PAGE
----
Use of Personal Data in Research

The GDPR and the Data Protection Bill sets down certain exemptions which allow personal data to be used for research purposes (including historical or statistical research), where the data were originally gathered fairly and lawfully for other purposes. Data collected for one purpose or piece of research can be used for other research, and can be kept for longer, provided appropriate safeguards are implemented. 

  • The data must be used solely for research purposes, and not for any other purposes (e.g. general administration) unless those purposes are the same as the purposes for which the data were gathered.
  • The data must not be processed to support measures or decisions in regard to particular data subjects.
  • The processing for research purposes must not cause, or be likely to cause, substantial damage or distress to data subjects. Closure of the data to outside access would be one way of helping to ensure this, as would anonymisation of research results.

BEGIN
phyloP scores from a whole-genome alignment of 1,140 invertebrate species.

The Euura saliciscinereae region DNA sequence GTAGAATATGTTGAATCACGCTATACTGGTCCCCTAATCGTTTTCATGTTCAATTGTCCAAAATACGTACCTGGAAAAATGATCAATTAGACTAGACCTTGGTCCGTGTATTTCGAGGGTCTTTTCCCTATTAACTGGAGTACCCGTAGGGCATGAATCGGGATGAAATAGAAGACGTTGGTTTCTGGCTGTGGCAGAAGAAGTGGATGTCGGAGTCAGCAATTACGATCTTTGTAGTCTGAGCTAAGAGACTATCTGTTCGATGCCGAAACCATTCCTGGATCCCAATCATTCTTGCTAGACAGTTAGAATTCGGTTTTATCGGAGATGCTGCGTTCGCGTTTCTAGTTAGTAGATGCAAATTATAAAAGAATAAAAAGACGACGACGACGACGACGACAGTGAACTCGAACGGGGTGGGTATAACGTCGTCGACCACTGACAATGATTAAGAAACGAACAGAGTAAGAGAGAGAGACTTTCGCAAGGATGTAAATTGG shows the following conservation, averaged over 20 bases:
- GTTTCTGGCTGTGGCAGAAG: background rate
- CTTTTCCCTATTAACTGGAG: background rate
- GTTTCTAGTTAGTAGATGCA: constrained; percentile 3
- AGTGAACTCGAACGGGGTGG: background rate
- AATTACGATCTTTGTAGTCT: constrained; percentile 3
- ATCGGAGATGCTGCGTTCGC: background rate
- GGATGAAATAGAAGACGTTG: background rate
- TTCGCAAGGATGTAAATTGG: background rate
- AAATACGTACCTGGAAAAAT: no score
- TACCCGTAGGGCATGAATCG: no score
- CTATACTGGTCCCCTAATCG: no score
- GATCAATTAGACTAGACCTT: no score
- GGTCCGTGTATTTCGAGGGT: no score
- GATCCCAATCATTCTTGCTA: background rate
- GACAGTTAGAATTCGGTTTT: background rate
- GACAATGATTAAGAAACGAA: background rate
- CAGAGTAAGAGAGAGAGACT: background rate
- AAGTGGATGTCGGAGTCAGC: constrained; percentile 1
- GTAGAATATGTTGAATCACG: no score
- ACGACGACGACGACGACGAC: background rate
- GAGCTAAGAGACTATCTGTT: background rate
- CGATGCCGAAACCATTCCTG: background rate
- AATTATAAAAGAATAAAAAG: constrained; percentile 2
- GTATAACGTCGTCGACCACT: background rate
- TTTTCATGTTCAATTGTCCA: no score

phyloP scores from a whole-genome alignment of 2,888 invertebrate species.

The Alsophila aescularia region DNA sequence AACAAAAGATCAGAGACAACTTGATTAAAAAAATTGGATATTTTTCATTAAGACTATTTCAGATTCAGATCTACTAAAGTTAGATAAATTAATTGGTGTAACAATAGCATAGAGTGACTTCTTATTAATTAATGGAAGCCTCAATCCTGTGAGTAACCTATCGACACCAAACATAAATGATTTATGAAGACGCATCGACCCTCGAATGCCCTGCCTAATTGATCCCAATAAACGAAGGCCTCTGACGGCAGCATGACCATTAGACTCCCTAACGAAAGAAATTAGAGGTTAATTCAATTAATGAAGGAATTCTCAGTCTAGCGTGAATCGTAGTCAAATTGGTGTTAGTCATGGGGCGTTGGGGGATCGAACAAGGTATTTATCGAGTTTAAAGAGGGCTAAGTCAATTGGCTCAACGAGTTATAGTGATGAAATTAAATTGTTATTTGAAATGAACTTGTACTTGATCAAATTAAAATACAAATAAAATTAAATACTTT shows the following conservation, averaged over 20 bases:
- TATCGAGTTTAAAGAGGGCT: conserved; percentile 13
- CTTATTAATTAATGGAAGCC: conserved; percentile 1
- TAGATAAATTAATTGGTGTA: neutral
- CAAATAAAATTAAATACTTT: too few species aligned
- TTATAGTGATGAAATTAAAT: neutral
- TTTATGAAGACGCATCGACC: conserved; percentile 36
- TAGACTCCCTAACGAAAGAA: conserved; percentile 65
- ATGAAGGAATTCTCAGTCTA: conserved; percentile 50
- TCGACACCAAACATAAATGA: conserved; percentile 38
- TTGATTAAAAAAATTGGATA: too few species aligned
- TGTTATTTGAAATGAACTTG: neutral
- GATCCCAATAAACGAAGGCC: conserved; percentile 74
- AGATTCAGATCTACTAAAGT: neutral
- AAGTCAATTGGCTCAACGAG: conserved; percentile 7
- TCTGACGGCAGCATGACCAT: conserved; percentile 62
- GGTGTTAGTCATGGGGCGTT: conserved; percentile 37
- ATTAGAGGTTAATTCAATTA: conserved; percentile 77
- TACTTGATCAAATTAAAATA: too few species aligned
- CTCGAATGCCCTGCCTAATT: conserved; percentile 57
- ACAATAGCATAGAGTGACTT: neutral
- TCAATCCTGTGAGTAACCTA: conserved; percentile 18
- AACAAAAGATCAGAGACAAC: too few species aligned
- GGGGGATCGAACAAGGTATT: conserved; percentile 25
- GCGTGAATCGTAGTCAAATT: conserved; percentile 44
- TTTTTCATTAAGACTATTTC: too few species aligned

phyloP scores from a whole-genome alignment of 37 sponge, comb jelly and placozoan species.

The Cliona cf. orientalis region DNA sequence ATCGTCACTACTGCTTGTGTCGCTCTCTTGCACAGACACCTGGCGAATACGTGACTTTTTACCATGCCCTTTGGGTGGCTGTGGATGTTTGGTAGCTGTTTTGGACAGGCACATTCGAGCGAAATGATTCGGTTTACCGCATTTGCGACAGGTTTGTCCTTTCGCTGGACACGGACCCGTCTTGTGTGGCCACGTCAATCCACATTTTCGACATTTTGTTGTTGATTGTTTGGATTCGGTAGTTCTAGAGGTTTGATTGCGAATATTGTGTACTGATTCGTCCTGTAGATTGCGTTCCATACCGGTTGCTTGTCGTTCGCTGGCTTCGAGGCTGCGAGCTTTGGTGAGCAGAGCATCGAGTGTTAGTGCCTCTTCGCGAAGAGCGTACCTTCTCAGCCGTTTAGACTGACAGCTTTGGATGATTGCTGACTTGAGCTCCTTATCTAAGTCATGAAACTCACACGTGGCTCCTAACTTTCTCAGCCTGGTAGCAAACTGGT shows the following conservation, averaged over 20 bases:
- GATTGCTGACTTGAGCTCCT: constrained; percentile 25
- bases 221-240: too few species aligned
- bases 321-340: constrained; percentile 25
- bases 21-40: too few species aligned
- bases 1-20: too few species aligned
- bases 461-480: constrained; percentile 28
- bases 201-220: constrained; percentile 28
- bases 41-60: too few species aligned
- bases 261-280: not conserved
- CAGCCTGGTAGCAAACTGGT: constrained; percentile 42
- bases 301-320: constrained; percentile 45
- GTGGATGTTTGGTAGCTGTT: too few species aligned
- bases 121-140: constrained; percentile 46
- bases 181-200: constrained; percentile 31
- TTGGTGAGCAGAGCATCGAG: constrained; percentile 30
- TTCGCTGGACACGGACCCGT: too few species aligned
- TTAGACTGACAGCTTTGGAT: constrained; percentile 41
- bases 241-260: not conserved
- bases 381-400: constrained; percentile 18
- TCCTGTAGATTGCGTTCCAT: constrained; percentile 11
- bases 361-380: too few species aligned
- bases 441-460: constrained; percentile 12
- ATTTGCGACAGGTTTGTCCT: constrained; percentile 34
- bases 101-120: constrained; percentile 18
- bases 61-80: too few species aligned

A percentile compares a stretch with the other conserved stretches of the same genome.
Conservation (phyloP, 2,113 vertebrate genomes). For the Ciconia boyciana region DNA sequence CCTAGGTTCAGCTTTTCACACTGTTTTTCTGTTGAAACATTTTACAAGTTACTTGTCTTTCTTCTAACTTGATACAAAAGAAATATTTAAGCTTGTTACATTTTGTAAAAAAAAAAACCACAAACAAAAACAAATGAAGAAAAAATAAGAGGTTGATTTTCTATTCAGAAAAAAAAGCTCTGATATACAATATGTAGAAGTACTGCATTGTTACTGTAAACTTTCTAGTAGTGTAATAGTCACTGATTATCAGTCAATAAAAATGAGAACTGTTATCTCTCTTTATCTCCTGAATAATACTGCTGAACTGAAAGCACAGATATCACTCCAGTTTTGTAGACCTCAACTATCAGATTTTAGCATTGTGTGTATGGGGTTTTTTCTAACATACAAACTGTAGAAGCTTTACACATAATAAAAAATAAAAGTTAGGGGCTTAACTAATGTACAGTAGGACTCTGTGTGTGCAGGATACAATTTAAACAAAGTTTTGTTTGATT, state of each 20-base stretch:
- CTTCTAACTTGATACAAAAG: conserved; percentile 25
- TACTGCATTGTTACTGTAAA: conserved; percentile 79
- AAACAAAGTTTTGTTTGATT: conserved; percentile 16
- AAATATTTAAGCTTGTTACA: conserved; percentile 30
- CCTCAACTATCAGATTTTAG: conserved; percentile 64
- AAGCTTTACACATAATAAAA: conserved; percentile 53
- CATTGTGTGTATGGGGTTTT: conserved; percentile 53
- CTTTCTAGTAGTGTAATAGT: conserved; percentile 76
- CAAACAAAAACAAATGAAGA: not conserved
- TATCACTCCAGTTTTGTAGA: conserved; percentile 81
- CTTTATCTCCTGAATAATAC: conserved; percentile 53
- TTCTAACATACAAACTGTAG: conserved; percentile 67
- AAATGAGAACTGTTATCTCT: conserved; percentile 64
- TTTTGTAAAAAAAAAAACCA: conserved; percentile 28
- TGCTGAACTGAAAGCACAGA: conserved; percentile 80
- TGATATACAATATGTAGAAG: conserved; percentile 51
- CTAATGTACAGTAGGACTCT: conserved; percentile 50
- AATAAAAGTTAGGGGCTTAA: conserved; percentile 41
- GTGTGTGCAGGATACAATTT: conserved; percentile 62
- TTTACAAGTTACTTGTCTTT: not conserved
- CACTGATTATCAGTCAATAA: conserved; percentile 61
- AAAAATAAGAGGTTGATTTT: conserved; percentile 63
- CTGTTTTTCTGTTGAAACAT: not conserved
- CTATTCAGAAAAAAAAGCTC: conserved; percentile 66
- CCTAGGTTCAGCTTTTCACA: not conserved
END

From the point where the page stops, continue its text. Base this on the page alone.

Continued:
Where the above conditions have been met, data retained for research purposes are exempt from subject access requests and other rights under the GDPR, provided the results of the research are not published in a form which identifies the data subjects. However, other aspects of the Data Protection Principles will still apply, such as the requirement to keep the data secure, and the requirement that the data should be processed fairly and lawfully. 

We have produced a guidance document for researchers which can be accessed by contacting the Data Protection Officer. With the introduction of the GDPR, it is unlikely that consent will be the lawful basis for processing personal data in research. Instead, for many types of research funded by the public purse, the provision for conducting a task in the public interest can helpfully be relied upon as the lawful basis for data processing. But, importantly, the GDPR relates to data processing: other legislative and regulatory requirements will apply for identifiable data collection. For example, the common law duty of confidence applies where personal information is given in circumstance where a duty of confidence is expected, and that information cannot be disclosed without the consent of the data subject, or an over-riding safeguarding or legal duty.

For further information on research and the GDPR, please see: